Chicken Soup (for the soul)

The best dish in the world is chicken soup made by someone you love especially for you. I had quite forgotten the magic of this simple soup that nourishes the soul until someone who loves me made it for me a week ago. He said, with a wry smile, there are seven jewels of Asia in it.

I paid if forward today and made it for someone I love deeply. I can’t quite figure out all the seven jewels of Asia, but here’s my version:

  1. 1 organic chicken quarter (I used chicken breast)
  2. 10 red Chinese dates
  3. A quarter cupful of goji berries
  4. A fee shitake mushrooms
  5. 3 cloves garlic, roughly smashed
  6. 3/4 inch ginger
  7. 1 chilli (or less)
  8. Szechuan peppercorns
  9. Bok choi
  10. For garnish: fresh flat leaf parsley
  11. For garnish: spring onions
  12. Salt and pepper

Boil everything except the boy choitogether (I boiled mine for 2 hours, with a dash of cider vinegar). In the last 2 minutes before serving, add the book choi. Season and garnish. Serve with love ❤

(I love the delicate flavour of this version, as opposed to my usual more hearty one)

Healthy sweets – natural energy balls

Screenshot 2019-08-30 at 19.04.46

I almost bought this, but in the same shop a few feet away, there were bags of nuts and dried fruits for sale at a remarkable price: buy one and get the second bag for 1p.

So instead of paying £1.99 for ONE energy ball, I bought a few ingredients and made twelve. Here are the ingredients of my version:

  • 2 cups medjool dates, pitted
  • 1/2 cup almonds
  • 1 cup desiccated coconut (save some for rolling the energy balls in)
  • 1/4 cup carob powder
  • 1 tablespoon coconut oil
  • 1 teaspoon pure Madagascar vanilla essence

Blend everything on the list until smooth.

Mix with a handful of pumpkin seeds and sesame seeds. Roll in 1/2 cup of desiccated coconut. Shape into balls and store in a airtight container. If you keep in the fridge, they will be a little hard but still yummy. They don’t last that long in my house 🙂

Screenshot 2019-08-30 at 19.00.18.png

Removing shoes (and fear)

Living without fear

I wrote Barefoot In The City – Raising Happy, Strong Kids whilst living in the middle of a busy city, where the skyline had been replaced by skyscrapers and trees cut down to make way for developments – schools, shopping malls, towering condominium blocks. People who knew this place before ‘progress’ came often talked about the monkeys swinging on the trees and butterflies dancing in the still afternoon air. On weekends when we drove out of the city into the receding rainforest, we used to see families of monkeys migrating, sometimes walking single-file along the sides of the motorway, in search of a new home. Once, we witnessed something rather distressing – a baby monkey had been run over by the savage traffic and its mother was howling in despair whilst trying to retrieve her child’s corpse as juggernauts and cars thundered uncaringly by.

My children’s father stopped the car and risked his life to help the monkey.  Many years on, I still berate him for dicing with death in front of his children.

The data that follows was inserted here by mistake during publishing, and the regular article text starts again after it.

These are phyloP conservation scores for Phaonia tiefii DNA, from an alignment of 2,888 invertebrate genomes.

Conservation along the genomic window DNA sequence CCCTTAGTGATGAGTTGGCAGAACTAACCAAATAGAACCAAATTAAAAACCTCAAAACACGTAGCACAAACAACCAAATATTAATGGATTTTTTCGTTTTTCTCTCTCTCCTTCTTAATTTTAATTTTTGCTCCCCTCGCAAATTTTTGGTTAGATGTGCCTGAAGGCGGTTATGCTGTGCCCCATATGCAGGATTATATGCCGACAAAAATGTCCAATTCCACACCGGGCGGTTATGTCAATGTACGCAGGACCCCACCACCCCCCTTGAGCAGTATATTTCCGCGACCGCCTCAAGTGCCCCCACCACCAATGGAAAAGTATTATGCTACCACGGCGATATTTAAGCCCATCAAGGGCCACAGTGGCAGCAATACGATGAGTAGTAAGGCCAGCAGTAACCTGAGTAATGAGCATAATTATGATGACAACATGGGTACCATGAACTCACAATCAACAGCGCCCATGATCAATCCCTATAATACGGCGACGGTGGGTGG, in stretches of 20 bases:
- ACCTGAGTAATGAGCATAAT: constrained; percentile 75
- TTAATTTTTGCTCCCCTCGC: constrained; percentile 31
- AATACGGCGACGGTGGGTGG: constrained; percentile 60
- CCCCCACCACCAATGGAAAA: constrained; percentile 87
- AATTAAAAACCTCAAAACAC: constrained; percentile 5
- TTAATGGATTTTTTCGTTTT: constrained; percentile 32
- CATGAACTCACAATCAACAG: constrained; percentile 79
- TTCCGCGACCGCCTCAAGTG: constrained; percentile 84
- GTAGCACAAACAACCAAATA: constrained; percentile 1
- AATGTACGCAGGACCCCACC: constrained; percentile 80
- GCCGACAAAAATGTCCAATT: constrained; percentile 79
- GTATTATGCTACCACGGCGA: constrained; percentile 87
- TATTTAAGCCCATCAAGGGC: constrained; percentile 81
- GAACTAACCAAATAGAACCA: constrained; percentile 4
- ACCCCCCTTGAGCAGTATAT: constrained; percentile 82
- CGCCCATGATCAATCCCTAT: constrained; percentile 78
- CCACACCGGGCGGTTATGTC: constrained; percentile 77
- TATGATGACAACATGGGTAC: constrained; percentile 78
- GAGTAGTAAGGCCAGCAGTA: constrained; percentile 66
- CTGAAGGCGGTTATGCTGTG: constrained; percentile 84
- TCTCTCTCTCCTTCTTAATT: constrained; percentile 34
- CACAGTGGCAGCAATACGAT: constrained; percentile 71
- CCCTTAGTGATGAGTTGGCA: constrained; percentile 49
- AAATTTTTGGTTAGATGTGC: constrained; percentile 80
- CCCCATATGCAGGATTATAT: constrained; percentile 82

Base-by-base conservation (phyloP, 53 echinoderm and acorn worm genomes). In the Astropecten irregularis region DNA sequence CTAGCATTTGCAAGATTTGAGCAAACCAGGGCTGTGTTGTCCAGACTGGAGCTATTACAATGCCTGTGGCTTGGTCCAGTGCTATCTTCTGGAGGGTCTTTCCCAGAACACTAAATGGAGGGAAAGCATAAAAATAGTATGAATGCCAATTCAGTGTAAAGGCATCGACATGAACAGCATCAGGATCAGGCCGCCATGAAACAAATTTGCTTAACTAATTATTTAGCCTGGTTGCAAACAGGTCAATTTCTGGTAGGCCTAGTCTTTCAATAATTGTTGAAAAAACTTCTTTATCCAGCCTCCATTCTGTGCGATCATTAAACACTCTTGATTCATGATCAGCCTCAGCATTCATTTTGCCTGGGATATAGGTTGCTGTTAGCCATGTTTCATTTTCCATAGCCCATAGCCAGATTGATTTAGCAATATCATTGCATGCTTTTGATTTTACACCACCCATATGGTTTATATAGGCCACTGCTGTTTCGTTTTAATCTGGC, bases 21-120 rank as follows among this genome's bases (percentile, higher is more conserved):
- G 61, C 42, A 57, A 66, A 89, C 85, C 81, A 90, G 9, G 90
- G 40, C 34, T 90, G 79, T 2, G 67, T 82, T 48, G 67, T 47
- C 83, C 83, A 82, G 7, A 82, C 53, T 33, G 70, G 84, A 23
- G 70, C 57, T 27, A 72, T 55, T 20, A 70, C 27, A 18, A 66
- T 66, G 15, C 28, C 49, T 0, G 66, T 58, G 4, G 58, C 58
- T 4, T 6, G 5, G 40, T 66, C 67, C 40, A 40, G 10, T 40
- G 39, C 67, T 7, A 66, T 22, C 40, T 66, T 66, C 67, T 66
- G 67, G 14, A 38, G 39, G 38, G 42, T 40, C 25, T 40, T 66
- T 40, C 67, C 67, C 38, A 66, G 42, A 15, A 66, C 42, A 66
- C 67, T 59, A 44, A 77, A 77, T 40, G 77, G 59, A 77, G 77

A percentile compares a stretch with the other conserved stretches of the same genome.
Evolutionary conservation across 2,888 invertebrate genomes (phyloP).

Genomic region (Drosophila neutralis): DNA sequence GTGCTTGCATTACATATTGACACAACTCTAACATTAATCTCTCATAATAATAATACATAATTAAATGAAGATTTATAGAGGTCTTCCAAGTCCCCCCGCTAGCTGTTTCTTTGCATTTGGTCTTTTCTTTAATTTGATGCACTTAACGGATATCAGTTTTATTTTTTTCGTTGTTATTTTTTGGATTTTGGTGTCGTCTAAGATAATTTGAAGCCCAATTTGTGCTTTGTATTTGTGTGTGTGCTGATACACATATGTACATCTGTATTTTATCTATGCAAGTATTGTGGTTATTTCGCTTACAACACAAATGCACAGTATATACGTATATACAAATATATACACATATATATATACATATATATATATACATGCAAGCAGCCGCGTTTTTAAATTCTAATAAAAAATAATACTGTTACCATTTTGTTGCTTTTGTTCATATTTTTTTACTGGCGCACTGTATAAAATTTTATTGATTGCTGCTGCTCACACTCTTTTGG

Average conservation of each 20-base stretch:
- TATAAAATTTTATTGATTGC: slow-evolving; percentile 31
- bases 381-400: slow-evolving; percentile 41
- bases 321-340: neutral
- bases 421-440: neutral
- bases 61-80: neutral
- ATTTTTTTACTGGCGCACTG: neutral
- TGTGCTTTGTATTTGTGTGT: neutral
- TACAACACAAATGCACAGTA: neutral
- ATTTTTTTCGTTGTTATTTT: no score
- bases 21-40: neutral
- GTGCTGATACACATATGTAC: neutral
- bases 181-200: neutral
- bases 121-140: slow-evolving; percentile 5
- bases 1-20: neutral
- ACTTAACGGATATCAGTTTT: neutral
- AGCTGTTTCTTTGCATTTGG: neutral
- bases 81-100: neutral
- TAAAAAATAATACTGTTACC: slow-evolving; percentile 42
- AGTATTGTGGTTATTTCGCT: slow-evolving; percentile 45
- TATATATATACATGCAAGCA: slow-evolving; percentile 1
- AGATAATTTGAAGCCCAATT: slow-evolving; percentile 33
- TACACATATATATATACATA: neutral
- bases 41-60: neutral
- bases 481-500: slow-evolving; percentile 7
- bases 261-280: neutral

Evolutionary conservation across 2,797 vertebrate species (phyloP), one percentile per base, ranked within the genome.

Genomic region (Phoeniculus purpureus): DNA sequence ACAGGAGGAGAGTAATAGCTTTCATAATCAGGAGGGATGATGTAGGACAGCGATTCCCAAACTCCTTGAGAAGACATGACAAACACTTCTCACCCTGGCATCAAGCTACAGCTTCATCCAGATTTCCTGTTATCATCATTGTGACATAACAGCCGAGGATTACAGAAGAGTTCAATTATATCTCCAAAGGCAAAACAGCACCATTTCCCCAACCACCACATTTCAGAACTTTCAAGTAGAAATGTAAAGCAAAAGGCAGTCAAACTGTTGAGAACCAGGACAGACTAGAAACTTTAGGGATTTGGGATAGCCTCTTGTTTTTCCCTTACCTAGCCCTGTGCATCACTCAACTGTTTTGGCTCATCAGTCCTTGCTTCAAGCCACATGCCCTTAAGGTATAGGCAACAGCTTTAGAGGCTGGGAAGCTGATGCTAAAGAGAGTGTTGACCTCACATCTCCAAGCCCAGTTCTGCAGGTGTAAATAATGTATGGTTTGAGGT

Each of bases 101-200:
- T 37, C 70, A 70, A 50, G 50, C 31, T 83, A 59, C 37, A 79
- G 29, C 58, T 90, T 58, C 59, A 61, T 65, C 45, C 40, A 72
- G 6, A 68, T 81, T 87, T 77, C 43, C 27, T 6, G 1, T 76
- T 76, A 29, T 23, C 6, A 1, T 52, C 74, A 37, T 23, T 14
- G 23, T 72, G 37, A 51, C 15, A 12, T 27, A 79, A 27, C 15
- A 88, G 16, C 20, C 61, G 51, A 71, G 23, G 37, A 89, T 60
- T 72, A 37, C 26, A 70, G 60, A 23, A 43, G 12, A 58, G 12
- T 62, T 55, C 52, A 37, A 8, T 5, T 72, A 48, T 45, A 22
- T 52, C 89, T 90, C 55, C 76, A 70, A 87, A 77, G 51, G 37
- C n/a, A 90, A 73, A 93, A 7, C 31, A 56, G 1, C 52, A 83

“It’s precisely because my children were watching that I did what I did,” he said with his usual confidence.

He wanted to show them another way of being, namely one where we are all part of the same existence and are somehow connected to everyone and everything. And crucially, we cannot afford to lose that connection, because it is, quite simply, fundamental to life. Children know this wisdom instinctively – this is why they are fearless until we teach them fear from a misguided and skewed perspective. Behind our concrete walls, metallic cages and certificates of achievements, we live fearful of nature and fearful of our true nature, becoming more and more estranged each year.

Being connected again

When we moved to the city from a sleepy seaside town in southern England, my youngest daughter refused to wear shoes for months. She would insist on going barefooted everywhere (hence the title of my parenting book), to the chagrin of most people. Her father just laughed and rejoiced in his daughter’s fight to walk barefoot in a world peopled by folks wearing shoes. We couldn’t figure this out for the longest time, until a wise person told us that 4-year-old Georgina was struggling to stay connected to nature. He complimented us for not forcing her to go against her inner knowing, because after all, dirty feet can easily be washed clean.

In the light of this understanding, we set out to make our city home as close to nature as we possibly could, and it was the best thing we could do for Georgina. She grew strong and fearless, with compassion and a surprising soft spot for animals and vulnerable beings. Though she claims she can’t swim, she was happy enough as a child to swim for miles out in the Javanese sea without any buoyancy aid and she understood sea life as taught by the visionary Roderick des Tombes, the first of her many life teachers. We realised that indeed, she couldn’t swim in the school swimming pool, but she was fine in the open ocean. I think she has the ocean and the earth and the stars within her, even though she now lives in grey and concrete south London.

Screenshot 2019-08-20 at 20.20.28